Prevalence and burden of headache in children and adolescents in Austria - A nationwide study in a representative sample of pupils aged 10-18 years
Journal article, Peer reviewed
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Original versionThe Journal of Headache and Pain. 2019, 20 (1) 10.1186/s10194-019-1050-8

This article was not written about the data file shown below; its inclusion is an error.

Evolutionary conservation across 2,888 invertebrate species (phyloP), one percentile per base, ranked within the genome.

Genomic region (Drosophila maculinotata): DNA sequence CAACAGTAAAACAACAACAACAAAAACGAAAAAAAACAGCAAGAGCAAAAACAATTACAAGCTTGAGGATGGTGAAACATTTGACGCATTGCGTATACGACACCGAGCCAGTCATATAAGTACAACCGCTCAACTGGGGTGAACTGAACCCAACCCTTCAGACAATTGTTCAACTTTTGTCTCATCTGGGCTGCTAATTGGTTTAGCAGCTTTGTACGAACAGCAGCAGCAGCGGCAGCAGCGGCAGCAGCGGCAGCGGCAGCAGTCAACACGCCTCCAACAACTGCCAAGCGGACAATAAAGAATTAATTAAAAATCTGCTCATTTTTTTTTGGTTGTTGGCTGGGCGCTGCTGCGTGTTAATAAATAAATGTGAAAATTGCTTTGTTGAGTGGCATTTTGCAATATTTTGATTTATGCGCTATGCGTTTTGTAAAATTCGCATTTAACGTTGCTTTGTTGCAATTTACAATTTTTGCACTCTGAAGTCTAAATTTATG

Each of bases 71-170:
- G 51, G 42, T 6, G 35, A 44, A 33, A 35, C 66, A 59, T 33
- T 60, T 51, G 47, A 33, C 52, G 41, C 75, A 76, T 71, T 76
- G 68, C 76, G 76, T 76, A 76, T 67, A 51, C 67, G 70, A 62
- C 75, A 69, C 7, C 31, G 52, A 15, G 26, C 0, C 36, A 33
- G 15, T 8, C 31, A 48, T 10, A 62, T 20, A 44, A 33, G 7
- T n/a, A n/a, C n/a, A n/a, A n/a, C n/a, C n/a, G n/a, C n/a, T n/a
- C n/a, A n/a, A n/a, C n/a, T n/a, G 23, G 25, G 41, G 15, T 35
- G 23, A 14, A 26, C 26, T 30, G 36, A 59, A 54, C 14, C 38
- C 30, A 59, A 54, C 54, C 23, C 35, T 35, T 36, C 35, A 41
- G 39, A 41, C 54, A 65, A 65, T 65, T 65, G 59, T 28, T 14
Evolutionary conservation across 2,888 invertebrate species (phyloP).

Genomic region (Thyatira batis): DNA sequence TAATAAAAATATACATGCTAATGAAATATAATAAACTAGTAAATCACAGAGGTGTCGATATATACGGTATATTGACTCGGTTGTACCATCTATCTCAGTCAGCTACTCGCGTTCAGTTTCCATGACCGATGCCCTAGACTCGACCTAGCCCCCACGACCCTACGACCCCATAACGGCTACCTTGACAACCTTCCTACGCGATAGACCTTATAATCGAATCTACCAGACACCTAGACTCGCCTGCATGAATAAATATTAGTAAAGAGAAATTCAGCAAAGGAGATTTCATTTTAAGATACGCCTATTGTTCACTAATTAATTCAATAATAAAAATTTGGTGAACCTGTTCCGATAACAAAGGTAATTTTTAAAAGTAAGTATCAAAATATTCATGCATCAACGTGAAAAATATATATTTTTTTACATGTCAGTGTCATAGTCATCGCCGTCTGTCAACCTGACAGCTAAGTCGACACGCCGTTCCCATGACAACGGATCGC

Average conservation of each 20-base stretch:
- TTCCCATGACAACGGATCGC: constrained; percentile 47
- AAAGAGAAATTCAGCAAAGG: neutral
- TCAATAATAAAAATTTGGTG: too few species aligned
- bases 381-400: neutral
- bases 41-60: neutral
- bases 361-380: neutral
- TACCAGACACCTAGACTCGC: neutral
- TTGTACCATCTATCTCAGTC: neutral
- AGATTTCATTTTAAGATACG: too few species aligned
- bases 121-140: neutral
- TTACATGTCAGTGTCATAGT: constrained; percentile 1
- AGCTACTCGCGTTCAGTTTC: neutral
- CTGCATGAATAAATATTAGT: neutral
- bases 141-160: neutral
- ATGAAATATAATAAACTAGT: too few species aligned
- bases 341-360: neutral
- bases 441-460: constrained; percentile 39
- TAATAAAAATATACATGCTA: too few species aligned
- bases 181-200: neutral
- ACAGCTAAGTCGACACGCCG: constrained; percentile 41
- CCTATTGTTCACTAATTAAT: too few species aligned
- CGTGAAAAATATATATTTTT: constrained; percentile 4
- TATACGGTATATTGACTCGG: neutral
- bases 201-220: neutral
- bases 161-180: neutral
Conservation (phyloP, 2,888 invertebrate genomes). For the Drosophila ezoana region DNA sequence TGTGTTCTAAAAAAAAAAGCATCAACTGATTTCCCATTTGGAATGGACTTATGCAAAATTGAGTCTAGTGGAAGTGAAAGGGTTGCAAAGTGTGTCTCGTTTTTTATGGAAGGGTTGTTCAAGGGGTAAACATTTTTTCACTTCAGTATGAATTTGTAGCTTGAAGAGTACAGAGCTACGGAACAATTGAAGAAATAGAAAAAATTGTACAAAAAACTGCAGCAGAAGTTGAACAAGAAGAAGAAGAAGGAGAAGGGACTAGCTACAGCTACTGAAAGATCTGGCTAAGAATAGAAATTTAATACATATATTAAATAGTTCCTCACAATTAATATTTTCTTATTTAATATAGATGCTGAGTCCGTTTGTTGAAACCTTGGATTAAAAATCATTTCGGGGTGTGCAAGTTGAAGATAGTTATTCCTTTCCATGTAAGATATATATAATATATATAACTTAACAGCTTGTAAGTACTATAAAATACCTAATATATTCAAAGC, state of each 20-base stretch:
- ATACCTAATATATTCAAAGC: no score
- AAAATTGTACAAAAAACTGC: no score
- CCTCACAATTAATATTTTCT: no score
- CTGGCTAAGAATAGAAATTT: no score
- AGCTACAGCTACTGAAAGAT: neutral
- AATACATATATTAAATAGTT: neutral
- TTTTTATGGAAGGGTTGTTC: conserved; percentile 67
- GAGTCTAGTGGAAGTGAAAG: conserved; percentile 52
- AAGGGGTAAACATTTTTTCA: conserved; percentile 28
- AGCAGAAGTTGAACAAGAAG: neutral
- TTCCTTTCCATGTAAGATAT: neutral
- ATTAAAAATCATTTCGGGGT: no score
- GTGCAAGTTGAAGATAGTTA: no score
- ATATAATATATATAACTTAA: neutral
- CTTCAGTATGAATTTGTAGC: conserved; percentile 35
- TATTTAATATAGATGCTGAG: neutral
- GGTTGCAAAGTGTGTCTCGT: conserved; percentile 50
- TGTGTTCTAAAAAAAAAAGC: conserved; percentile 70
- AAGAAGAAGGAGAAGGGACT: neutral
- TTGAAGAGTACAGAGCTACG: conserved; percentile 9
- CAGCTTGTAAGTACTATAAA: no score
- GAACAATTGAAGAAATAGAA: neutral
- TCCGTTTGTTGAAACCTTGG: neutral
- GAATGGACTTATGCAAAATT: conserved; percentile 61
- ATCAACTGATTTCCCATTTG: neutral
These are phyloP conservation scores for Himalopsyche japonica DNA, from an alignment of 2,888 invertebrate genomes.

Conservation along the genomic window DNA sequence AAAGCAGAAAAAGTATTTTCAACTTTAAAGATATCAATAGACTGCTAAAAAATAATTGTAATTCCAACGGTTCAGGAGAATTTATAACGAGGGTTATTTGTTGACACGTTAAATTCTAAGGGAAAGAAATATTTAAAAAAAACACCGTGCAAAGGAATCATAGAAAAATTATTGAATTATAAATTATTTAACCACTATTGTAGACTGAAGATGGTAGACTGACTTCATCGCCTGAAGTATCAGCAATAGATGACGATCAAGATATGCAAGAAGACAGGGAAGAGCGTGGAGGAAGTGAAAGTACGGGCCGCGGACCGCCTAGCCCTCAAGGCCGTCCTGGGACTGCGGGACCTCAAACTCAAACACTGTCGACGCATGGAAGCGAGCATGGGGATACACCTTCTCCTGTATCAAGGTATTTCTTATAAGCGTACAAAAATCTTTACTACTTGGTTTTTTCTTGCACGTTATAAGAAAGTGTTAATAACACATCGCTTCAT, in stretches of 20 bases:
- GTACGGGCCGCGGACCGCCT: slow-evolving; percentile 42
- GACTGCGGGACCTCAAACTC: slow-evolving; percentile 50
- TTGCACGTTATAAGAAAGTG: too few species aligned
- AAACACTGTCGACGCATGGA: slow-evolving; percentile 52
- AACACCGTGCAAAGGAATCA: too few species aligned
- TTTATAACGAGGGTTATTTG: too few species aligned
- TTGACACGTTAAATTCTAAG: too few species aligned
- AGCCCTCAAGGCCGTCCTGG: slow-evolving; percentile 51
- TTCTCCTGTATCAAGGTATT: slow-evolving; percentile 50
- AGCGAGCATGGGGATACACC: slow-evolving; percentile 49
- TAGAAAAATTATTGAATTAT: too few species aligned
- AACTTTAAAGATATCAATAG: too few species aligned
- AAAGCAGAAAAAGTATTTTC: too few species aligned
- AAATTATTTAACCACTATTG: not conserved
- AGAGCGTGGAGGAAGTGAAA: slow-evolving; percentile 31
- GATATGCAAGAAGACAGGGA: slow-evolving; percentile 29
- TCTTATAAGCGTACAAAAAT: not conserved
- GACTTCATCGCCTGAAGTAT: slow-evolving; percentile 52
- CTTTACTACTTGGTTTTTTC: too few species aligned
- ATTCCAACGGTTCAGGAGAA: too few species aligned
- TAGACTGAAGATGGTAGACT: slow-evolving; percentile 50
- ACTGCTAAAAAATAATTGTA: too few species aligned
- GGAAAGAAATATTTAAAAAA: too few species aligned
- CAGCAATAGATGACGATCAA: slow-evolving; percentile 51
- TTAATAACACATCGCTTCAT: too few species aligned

Background: Headache disorders are highly prevalent worldwide, but not so well investigated in children and adolescents as in adults: few studies have included representative nationwide samples. No data exist for Austria until now. In a representative sample of children and adolescents in Austria, we estimated the prevalence and attributable burden of headache disorders, including the new diagnostic category of “undifferentiated headache” (UdH) defined as mild headache lasting less than 1 hour. Methods: Within the context of a broader national mental health survey, children and adolescents aged 10–18 years were recruited from purposively selected schools. Mediated self-completed questionnaires included sociodemographic enquiry (gender, age, socioeconomic status, family constellation, residence [urban or rural] and migration background). Prevalence and attributable burden of all headache, UdH, migraine (definite plus probable), tension-type headache (TTH: definite plus probable) and headache on ≥15 days/month (H15+) were assessed using the Headache-Attributed Restriction, Disability, Social Handicap and Impaired Participation (HARDSHIP) questionnaire for children and adolescents. Health-related quality of life (HrQoL) was assessed using the KIDSCREEN questionnaire. Results: Of 7643 selected pupils, 3386 (44.3%) completed the questionnaires. The 1-year prevalence of headache was 75.7%, increasing with age and higher in girls (82.1%) than in boys (67.7%; p < 0.001). UdH, migraine, TTH and H15+ were reported by 26.1%, 24.2%, 21.6% and 3.0% of participants. Attributable burden was high, with 42% of those with headache experiencing restrictions in daily activities. Medication use (50% overall) was highest in H15+ (67%) and still considerable in UdH (29%). HrQoL was reduced for all headache types except UdH. Participants in single parent or patchwork families had a higher probability of migraine (respectively, OR 1.5, p < 0.001; OR 1.5, p < 0.01). Participants with a migration background had a lower probability of TTH (OR 0.7, p < 0.01). Conclusions: Headache disorders are both very common and highly burdensome in children and adolescents in Austria. This study contributes to the global atlas of headache disorders in these age groups, and corroborates and adds knowledge of the new yet common and important diagnostic category of UdH. The findings call for action in national and international health policies, and for further epidemiological research.